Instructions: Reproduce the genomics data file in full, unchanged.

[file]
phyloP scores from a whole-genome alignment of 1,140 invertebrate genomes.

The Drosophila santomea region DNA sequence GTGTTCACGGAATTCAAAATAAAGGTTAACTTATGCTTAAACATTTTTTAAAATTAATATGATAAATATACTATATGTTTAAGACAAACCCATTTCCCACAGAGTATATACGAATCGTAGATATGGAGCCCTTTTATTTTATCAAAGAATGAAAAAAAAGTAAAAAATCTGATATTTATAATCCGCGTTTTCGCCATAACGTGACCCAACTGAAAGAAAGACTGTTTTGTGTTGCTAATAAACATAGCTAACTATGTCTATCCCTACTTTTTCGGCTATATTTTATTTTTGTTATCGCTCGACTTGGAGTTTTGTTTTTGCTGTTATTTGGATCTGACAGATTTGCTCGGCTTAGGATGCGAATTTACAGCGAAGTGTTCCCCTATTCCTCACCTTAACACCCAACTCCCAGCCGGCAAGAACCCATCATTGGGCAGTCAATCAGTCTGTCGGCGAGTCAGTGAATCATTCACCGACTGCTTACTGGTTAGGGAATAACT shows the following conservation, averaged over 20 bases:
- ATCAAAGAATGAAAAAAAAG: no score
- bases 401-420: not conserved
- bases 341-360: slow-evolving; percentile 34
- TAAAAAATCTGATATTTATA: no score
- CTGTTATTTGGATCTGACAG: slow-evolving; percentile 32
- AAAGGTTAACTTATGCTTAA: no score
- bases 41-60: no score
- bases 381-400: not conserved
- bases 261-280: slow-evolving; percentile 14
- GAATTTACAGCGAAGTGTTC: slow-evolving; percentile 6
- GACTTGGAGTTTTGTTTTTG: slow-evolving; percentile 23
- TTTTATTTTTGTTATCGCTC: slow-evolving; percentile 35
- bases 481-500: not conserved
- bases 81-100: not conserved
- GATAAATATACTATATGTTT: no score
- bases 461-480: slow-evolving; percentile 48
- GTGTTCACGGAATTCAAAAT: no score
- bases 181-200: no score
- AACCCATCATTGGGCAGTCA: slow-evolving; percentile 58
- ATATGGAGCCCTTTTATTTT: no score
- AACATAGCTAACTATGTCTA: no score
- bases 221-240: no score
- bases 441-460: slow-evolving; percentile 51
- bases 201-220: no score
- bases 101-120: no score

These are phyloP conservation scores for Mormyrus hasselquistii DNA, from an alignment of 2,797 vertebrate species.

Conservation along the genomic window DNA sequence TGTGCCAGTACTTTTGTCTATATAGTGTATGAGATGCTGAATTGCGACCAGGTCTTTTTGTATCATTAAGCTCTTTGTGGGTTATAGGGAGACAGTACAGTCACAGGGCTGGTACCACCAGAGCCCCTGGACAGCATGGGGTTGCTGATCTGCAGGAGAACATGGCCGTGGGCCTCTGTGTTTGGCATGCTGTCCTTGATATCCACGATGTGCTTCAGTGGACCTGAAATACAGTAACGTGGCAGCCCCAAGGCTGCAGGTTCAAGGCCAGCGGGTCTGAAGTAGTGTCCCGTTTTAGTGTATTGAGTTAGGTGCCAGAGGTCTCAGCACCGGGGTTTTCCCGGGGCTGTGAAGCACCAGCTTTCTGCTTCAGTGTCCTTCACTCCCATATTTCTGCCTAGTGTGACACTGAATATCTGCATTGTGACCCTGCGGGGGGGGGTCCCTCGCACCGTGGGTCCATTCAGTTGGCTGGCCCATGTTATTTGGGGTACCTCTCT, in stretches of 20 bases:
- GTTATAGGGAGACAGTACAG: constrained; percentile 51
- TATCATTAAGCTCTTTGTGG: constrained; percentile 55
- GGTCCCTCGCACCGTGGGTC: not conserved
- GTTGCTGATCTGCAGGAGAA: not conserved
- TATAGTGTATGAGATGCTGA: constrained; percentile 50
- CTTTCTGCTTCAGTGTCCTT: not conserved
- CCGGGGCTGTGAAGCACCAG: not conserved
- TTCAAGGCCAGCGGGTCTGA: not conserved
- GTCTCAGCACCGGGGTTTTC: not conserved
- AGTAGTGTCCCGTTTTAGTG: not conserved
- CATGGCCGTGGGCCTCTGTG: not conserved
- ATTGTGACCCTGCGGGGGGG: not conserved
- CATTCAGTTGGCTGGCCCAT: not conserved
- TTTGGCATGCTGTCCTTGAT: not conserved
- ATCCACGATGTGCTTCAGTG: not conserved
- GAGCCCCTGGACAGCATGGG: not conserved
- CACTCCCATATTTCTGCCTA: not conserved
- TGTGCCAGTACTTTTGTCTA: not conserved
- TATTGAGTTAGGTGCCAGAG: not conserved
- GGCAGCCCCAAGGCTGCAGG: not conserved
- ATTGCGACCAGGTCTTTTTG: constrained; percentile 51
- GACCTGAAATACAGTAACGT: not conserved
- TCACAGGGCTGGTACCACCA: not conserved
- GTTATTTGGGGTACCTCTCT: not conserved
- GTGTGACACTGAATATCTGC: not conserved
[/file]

phyloP scores from a whole-genome alignment of 1,140 invertebrate genomes.

The Drosophila santomea region DNA sequence GTGTTCACGGAATTCAAAATAAAGGTTAACTTATGCTTAAACATTTTTTAAAATTAATATGATAAATATACTATATGTTTAAGACAAACCCATTTCCCACAGAGTATATACGAATCGTAGATATGGAGCCCTTTTATTTTATCAAAGAATGAAAAAAAAGTAAAAAATCTGATATTTATAATCCGCGTTTTCGCCATAACGTGACCCAACTGAAAGAAAGACTGTTTTGTGTTGCTAATAAACATAGCTAACTATGTCTATCCCTACTTTTTCGGCTATATTTTATTTTTGTTATCGCTCGACTTGGAGTTTTGTTTTTGCTGTTATTTGGATCTGACAGATTTGCTCGGCTTAGGATGCGAATTTACAGCGAAGTGTTCCCCTATTCCTCACCTTAACACCCAACTCCCAGCCGGCAAGAACCCATCATTGGGCAGTCAATCAGTCTGTCGGCGAGTCAGTGAATCATTCACCGACTGCTTACTGGTTAGGGAATAACT shows the following conservation, averaged over 20 bases:
- ATCAAAGAATGAAAAAAAAG: no score
- bases 401-420: not conserved
- bases 341-360: slow-evolving; percentile 34
- TAAAAAATCTGATATTTATA: no score
- CTGTTATTTGGATCTGACAG: slow-evolving; percentile 32
- AAAGGTTAACTTATGCTTAA: no score
- bases 41-60: no score
- bases 381-400: not conserved
- bases 261-280: slow-evolving; percentile 14
- GAATTTACAGCGAAGTGTTC: slow-evolving; percentile 6
- GACTTGGAGTTTTGTTTTTG: slow-evolving; percentile 23
- TTTTATTTTTGTTATCGCTC: slow-evolving; percentile 35
- bases 481-500: not conserved
- bases 81-100: not conserved
- GATAAATATACTATATGTTT: no score
- bases 461-480: slow-evolving; percentile 48
- GTGTTCACGGAATTCAAAAT: no score
- bases 181-200: no score
- AACCCATCATTGGGCAGTCA: slow-evolving; percentile 58
- ATATGGAGCCCTTTTATTTT: no score
- AACATAGCTAACTATGTCTA: no score
- bases 221-240: no score
- bases 441-460: slow-evolving; percentile 51
- bases 201-220: no score
- bases 101-120: no score

These are phyloP conservation scores for Mormyrus hasselquistii DNA, from an alignment of 2,797 vertebrate species.

Conservation along the genomic window DNA sequence TGTGCCAGTACTTTTGTCTATATAGTGTATGAGATGCTGAATTGCGACCAGGTCTTTTTGTATCATTAAGCTCTTTGTGGGTTATAGGGAGACAGTACAGTCACAGGGCTGGTACCACCAGAGCCCCTGGACAGCATGGGGTTGCTGATCTGCAGGAGAACATGGCCGTGGGCCTCTGTGTTTGGCATGCTGTCCTTGATATCCACGATGTGCTTCAGTGGACCTGAAATACAGTAACGTGGCAGCCCCAAGGCTGCAGGTTCAAGGCCAGCGGGTCTGAAGTAGTGTCCCGTTTTAGTGTATTGAGTTAGGTGCCAGAGGTCTCAGCACCGGGGTTTTCCCGGGGCTGTGAAGCACCAGCTTTCTGCTTCAGTGTCCTTCACTCCCATATTTCTGCCTAGTGTGACACTGAATATCTGCATTGTGACCCTGCGGGGGGGGGTCCCTCGCACCGTGGGTCCATTCAGTTGGCTGGCCCATGTTATTTGGGGTACCTCTCT, in stretches of 20 bases:
- GTTATAGGGAGACAGTACAG: constrained; percentile 51
- TATCATTAAGCTCTTTGTGG: constrained; percentile 55
- GGTCCCTCGCACCGTGGGTC: not conserved
- GTTGCTGATCTGCAGGAGAA: not conserved
- TATAGTGTATGAGATGCTGA: constrained; percentile 50
- CTTTCTGCTTCAGTGTCCTT: not conserved
- CCGGGGCTGTGAAGCACCAG: not conserved
- TTCAAGGCCAGCGGGTCTGA: not conserved
- GTCTCAGCACCGGGGTTTTC: not conserved
- AGTAGTGTCCCGTTTTAGTG: not conserved
- CATGGCCGTGGGCCTCTGTG: not conserved
- ATTGTGACCCTGCGGGGGGG: not conserved
- CATTCAGTTGGCTGGCCCAT: not conserved
- TTTGGCATGCTGTCCTTGAT: not conserved
- ATCCACGATGTGCTTCAGTG: not conserved
- GAGCCCCTGGACAGCATGGG: not conserved
- CACTCCCATATTTCTGCCTA: not conserved
- TGTGCCAGTACTTTTGTCTA: not conserved
- TATTGAGTTAGGTGCCAGAG: not conserved
- GGCAGCCCCAAGGCTGCAGG: not conserved
- ATTGCGACCAGGTCTTTTTG: constrained; percentile 51
- GACCTGAAATACAGTAACGT: not conserved
- TCACAGGGCTGGTACCACCA: not conserved
- GTTATTTGGGGTACCTCTCT: not conserved
- GTGTGACACTGAATATCTGC: not conserved